I do make bee tea and not because I have too much time or too much money. I thought the reaction this time was not carefully thought about by you Rusty or some of the people who answered this post. Bees are excellent pharmacists and do know very well what is good for them. When a hive is placed in a virtually sole crop of something they will always try to find some other flowering plant so that their mineral intake is as divers as they can possibly make it. Calling the bee tea a pan of water with soggy leaves is rather crude. It doesn’t work like that. Juliette de Bairacli Levy thought up the recipe I use. Most people know her as a sound advocate of animal care. Basically it is that instead of using tap water for making the winter syrup, you make a herbal tea using nettles, sage, rosehips and apple cores. According to Juliette de Bairacli these last two ingredients prevent scouring. I don’t use the other ingredients Rusty writes in her tekst above. When this has simmered for 10 minutes with lid on the pan you cool it down to 60 degrees Celsius using 1/3 again of the total amount of ‘tea’ you have simmered using apple cider vinegar. You sieve it carefully and then you stir in the honey if you have the right type available! or white table sugar if you don’t until it is the right 2 to 1 consistency. My bees drink this stuff like there is no tomorrow and I see no harm in it. Most bee keepers here where I live just provide their bees with refined granulated table sugar and water syrup. I consider that rather more mean. I don’t just mean that economically speaking but also as a paucity after them providing the beekeeper with their superb product and what they get in return is destitute of minerals and goodness it is just sweet that is all! It may be an unrisky method and it will perhaps keep them going throughout the winter until they can feed themselves again but it does not have any elements and minerals in it as their own product does. If and when my bees are able to provide enough honey for themselves I will not make the bee tea syrup this way again I do not harvest their honey. However,I lost my two hives in the long winter of last year; so the new colonies of this year where not thoroughly established when winter started this year. Until they are strong enough I try with my bee tea method my best to give them as good an alternative to their own choice as I can. Perhaps this throws another light on the subject. Thank you for taking time to read it. Lindy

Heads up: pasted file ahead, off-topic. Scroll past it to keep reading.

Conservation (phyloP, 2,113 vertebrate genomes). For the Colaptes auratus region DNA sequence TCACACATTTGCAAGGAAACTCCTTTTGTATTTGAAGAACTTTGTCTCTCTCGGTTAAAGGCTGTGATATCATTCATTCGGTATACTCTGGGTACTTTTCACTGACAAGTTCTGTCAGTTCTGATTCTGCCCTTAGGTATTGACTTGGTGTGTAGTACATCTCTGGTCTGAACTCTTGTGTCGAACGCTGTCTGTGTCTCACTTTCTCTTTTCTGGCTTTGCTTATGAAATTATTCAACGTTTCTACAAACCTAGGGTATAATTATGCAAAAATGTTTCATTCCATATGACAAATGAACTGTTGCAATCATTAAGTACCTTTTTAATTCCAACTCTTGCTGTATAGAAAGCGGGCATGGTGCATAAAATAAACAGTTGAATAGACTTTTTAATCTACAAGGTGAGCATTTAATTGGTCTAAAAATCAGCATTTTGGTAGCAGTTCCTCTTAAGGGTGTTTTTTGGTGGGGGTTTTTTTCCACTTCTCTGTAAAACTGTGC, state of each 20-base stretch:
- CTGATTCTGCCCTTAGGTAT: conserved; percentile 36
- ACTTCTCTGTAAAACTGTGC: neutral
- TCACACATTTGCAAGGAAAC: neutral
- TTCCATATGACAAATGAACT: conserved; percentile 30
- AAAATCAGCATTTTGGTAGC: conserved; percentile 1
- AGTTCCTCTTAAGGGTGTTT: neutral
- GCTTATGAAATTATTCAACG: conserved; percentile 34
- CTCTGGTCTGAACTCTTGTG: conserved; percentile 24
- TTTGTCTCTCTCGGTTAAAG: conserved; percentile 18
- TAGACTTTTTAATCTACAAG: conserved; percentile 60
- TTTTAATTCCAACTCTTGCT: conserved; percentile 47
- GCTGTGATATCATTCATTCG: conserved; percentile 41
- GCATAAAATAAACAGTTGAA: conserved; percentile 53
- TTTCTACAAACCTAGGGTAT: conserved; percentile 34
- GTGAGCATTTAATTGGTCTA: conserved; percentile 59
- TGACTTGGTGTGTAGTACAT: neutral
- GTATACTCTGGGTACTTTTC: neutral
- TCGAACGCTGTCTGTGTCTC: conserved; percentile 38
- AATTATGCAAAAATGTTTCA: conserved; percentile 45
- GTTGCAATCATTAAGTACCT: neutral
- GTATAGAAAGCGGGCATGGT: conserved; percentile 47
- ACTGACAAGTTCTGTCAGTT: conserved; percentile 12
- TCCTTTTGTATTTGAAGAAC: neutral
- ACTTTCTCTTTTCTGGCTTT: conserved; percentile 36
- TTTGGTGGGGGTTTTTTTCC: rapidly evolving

• Lindy,

      I would not be a bit surprised if your two colonies died last year due to honey bee dysentery. Apple juice is a known cause of it.

  • Hi Rusty,

    The signs of honey bee dysentery are so distinct aren’t they? In the case of my hives they were very clean and I believe the problem was more to do with smallness of the colony of the first one to go. It had come from a 2nd or 3rd swarm. That hive was empty. The second hive was more robust and they died I think of hunger and cold. Supplies of honey available but bees with their heads in cells. Also clean and no dwv signs, also no numbers of varroa going into winter that may have caused it. I think I opened the hive too early on a warmer january ‘spring’ day and then the weather went dreadfully cold and wet for weeks afterward. I believe also that apple cider vinegar is an entirely different product than apple juice. It is here anyway maybe in America there is a different product with greater similarity. ACV is rather sour. It is not as sour however as Balsamic or raspberry vinegar but getting fairly close. It works well against candida problems in humans by creating an acid environment in which the spores cannot live.

Leave a Comment

This site uses Akismet to reduce spam. Learn how your comment data is processed.